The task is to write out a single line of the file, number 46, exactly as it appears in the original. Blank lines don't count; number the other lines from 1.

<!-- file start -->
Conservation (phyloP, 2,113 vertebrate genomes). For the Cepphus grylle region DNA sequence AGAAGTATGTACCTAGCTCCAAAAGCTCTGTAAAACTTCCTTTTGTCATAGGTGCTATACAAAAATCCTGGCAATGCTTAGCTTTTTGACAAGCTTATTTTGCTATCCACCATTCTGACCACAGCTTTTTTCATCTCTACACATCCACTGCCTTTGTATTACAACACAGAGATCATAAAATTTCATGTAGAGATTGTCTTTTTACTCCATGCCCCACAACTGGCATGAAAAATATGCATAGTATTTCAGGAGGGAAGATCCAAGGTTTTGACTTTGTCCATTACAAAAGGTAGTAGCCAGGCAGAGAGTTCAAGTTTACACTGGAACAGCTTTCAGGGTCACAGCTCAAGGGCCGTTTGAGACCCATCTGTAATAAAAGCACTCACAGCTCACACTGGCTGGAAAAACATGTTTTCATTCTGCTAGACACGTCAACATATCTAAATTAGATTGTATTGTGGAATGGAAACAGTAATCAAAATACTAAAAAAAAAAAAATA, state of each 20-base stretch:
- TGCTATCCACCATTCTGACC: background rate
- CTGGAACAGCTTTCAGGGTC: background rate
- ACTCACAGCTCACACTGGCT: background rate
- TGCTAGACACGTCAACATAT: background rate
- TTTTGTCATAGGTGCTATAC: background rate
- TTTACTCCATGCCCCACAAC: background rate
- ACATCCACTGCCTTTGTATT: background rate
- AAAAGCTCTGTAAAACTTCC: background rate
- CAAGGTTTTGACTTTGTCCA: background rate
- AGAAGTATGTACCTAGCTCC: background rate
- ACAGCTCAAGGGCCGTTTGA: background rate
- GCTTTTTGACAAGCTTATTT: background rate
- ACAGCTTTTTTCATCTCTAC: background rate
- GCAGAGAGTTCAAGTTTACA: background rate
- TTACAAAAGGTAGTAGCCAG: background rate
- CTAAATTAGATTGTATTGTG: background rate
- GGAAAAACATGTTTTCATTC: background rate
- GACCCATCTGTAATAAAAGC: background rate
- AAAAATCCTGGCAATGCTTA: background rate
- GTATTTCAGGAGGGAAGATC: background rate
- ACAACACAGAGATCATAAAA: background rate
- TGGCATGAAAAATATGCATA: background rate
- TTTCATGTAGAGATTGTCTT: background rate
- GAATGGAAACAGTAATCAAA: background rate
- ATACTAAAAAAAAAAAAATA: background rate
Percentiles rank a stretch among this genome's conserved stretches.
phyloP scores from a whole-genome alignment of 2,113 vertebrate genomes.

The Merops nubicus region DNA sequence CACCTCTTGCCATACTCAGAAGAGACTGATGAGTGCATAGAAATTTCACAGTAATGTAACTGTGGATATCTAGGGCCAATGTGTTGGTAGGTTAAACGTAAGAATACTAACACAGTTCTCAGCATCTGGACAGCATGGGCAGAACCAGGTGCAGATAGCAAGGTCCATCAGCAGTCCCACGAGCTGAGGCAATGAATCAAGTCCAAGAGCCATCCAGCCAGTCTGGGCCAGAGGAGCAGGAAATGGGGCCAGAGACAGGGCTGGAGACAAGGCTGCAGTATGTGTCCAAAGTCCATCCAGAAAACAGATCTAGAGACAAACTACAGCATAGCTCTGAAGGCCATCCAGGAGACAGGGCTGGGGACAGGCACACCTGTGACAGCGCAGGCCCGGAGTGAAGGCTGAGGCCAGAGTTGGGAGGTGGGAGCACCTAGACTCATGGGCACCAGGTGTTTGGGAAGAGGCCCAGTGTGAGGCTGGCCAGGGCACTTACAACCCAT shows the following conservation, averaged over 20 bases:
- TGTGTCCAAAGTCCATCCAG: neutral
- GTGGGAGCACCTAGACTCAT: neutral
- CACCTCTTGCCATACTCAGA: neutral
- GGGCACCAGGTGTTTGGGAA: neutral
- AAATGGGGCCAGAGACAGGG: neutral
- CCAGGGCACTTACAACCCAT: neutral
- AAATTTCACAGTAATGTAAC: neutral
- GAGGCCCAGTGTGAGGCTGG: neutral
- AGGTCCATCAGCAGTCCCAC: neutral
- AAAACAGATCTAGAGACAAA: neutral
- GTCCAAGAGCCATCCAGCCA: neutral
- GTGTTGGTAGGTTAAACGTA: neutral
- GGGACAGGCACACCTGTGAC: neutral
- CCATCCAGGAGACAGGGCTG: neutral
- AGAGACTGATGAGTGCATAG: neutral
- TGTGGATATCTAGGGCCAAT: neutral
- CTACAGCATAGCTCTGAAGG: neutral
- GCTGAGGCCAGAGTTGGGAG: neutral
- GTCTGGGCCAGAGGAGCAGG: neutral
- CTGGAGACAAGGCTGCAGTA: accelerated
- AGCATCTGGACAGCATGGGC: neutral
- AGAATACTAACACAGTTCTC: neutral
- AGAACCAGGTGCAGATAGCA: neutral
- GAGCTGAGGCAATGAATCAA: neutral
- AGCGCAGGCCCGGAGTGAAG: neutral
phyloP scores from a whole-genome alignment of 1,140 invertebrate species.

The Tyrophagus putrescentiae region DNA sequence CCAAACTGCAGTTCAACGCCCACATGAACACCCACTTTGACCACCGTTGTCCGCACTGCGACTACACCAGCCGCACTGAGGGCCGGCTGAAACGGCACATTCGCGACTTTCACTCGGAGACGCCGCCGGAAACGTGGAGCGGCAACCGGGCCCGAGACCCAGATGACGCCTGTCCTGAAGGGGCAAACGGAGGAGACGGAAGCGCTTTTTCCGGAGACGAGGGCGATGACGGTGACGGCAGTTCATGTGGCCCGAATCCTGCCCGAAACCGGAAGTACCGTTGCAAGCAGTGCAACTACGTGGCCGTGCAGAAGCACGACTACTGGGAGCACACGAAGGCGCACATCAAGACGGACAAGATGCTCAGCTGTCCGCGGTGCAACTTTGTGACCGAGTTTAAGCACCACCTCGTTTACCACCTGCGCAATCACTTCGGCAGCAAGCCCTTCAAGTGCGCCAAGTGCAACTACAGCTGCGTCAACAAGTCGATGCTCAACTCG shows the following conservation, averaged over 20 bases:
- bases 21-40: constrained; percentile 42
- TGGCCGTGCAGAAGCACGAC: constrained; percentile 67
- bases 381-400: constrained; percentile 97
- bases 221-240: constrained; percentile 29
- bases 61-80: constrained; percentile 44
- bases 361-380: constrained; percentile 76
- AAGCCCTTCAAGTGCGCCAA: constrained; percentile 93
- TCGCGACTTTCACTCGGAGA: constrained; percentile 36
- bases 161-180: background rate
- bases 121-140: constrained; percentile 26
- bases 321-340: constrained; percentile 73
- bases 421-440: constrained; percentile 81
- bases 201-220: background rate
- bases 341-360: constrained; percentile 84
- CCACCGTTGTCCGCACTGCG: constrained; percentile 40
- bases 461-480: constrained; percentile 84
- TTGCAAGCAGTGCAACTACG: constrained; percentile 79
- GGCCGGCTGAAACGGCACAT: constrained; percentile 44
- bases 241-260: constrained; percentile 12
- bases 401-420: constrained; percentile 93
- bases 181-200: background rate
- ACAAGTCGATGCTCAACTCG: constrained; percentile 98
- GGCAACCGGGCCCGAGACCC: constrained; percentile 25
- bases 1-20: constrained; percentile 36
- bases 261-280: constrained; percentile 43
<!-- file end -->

- CTACAGCATAGCTCTGAAGG: neutral